February 25, 2015
If all unfolds according to Dennis Nebus’ plan, today Dr. Subhash Puranik will pick up a scalpel and cut apart the genitals of a healthy 4-year-old boy.
The boy’s name is Chase Nebus-Hironimus. He is Nebus’ son.
For readers accustomed to regarding the cosmetic removal of a male’s foreskin as a normal medical procedure, the above sentence is jolting. Cutting apart healthy genitals? What is she talking about?
The profound and acrimonious disagreements between [Dennis] Nebus and [Heather] Hironimus raise many ethical and legal questions: Do all legal guardians involved in the care of a child need to agree to a circumcision?
I remember the first time I considered my own inherited and previously unexamined bias on the subject. Despite the fact that 70 percent of the world’s men are intact, I grew up assuming that the circumcised penis was natural, the norm. My boyfriend, who later became my husband, strongly opposed the genital cutting of boys. Listening to him speak on the subject inspired research and reflection. I came to see how even the language used to describe circumcision reveals our cultural bias. For example, it’s common to read pro-circumcision literature describing how “the foreskin is removed from the penis” as if the foreskin was never a part of the penis in the first place.
Nebus wants his 4-year-old son’s penis to be cut. He wants his son’s foreskin to be removed. Perhaps he wants Chase to look like him. Perhaps he is inspired by religious convictions. Or, as supporters of the boy’s mother claim, he may be acting solely out of spite.
As reported in the Jewish Business News article “Circumcision of 4-Year-Old Boy Scheduled, Protesters Target Surgeon,” Heather Hironimus separated from Nebus when their son Chase was a 1-year-old. At the time, she signed a contract with Nebus that included a clause stating he would arrange and pay for the circumcision of Chase in a “timely manner.” Years passed. In the interim, Hironimus began to research and read about the risks and consequences of male genital cutting. She changed her mind and came to strongly oppose the procedure.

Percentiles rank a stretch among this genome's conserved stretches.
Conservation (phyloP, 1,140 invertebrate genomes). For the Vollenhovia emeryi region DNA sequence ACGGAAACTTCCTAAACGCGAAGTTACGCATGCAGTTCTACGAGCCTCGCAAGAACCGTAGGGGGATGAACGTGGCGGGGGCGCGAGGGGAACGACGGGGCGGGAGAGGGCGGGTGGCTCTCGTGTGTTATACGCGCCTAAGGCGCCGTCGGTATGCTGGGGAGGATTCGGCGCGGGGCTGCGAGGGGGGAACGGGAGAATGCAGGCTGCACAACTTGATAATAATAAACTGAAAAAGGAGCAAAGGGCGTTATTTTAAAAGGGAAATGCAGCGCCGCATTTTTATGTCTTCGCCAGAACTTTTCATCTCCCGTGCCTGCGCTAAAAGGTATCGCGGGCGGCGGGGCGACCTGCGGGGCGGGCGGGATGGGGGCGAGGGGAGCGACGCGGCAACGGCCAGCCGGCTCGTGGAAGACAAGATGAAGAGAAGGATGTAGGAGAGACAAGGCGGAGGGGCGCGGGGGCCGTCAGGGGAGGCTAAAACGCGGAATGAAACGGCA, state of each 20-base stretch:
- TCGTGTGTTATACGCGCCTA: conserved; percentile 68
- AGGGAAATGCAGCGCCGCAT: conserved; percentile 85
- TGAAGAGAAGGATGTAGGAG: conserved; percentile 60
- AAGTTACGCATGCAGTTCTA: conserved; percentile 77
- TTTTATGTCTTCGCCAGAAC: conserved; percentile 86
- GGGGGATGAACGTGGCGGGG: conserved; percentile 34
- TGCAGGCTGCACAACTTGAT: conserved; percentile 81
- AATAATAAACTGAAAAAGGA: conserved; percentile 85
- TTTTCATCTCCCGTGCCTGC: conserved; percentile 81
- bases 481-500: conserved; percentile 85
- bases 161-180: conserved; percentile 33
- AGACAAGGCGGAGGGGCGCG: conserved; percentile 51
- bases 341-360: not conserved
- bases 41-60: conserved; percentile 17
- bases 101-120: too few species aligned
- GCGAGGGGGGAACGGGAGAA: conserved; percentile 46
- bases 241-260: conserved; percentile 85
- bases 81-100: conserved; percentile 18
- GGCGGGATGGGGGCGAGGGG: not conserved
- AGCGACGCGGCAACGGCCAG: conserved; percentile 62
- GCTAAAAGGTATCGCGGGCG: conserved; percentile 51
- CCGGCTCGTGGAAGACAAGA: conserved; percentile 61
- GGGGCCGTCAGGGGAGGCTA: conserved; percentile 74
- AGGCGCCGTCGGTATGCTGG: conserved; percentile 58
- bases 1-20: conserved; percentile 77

Today, Chase is a healthy, intact 4-year-old boy. Tragically, the imminent threat to his penis has become the centerpiece of a widely publicized legal battle.
The profound and acrimonious disagreements between Nebus and Hironimus raise many ethical and legal questions: Do all legal guardians involved in the care of a child need to agree to a circumcision? Can parents change their minds about previously agreed-upon cosmetic surgeries? How old does Chase need to be before his voice matters in court? What if Chase were 6 years old? Or 10? Does a child have a right to physical integrity? Is the cutting of male genitals a sound medical procedure?
Ten to 20,000 fine-touch nerve endings make the foreskin the most sensitive and erogenous area of the male body. The foreskin is an integral part of the penis. Every year, a small number of male babies die from complications due to circumcision. No medical organization in the world recommends the practice as routine. In nearly 20 states, Medicaid no longer covers circumcision. In many Western states, the rate of circumcision has fallen dramatically -- to less than 20 percent. These facts have persuaded more and more people, like Hironimus, to oppose the American practice of male genital cutting.
Last May, a Florida family court sided with Nebus. Despite her Herculean efforts, Hironimus’ attempts to appeal the decision thus far have been in vain. All Nebus needed to do was find a surgeon willing to circumcise a 4-year-old boy. How Hironimus, let alone Chase, feel about this has been deemed legally irrelevant.
Puranik, based in Plantation, Florida, isn’t the first doctor who agreed to perform the procedure. Pediatric urologist Dr. Charles Flack initially agreed to cut Chase’s penis despite acknowledging in court that there was no medical need for the procedure. Flack also stated he would never submit his own 4-year-old to such physical and psychological risk. In addition to protests at his Boynton Beach, Florida, office last January, the possibility of being the recipient of a potential lawsuit on behalf of Hironimus inspired Flack to change his mind. According to the Palm Beach News article, “Protesters at Doctor's Office Hope to Stop 4-Year-Old From Being Circumcised,” two hours into the protests, Flack stated he wouldn’t perform the surgery unless Nebus brought him a notarized consent form from Hironimus.
A mother’s consent mattered to Flack.
It doesn’t to Puranik.
Right now, as I type these very words, eyes across the world turn to Plantation, Florida. From Internet candlelight vigils to planned protests, hundreds of thousands express support for Chase’s right to physical integrity.
“Save Chase!” is their anthem.
Will protests persuade Puranik to put down his scalpel?
Will a frightened and confused 4-year-old boy be led into an operating room as I type these words? If so, how will Chase remember the procedure? What will the adults around him say when he awakens to find his penis profoundly altered and in pain? Certainly, his father would bear full responsibility for being the cause of an innocent child’s anxiety, confusion and fear.
A 4-year-old boy understands quite a lot about his body. If this surgery isn’t stopped, Chase will know intuitively and instinctively that something terrible happened. He will remember. This matters. His mother’s strong opposition to the unnecessary genital cutting of her son certainly matters. A generation from now, when American circumcision rates are at an all-time low, we will look back upon the legal battle over Chase's penis and shudder.
Let us not fail him today.
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